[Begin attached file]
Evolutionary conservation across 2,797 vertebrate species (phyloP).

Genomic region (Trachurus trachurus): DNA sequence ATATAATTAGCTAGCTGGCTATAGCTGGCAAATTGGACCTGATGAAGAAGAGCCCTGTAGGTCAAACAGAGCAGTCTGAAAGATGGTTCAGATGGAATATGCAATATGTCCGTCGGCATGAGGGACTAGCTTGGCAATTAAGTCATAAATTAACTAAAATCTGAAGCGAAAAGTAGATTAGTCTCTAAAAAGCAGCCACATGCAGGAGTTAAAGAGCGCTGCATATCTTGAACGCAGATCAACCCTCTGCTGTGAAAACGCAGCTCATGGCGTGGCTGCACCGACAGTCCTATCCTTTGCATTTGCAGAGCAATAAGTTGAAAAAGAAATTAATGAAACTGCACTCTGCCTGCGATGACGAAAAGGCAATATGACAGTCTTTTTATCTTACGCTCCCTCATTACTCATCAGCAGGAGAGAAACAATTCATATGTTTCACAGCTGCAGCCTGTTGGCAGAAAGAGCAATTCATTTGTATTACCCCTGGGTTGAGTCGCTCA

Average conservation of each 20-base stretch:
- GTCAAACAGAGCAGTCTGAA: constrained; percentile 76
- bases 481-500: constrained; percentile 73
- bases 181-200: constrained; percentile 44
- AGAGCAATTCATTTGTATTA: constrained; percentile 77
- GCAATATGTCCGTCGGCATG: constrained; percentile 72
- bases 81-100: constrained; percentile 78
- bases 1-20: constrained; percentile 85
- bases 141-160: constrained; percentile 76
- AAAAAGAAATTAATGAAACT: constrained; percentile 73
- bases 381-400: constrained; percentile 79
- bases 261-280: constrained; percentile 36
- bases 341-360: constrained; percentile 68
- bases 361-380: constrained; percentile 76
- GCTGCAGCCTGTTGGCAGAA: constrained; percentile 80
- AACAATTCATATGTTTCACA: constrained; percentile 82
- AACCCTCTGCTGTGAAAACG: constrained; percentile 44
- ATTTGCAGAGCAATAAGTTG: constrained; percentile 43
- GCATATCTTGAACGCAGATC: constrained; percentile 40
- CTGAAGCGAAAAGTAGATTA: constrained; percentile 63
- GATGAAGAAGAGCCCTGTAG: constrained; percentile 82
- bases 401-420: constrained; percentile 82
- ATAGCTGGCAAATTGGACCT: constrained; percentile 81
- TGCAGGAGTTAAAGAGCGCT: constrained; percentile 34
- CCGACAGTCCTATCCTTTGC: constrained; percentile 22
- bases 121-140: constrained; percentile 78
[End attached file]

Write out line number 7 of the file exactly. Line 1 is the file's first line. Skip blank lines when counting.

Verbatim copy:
- AGAGCAATTCATTTGTATTA: constrained; percentile 77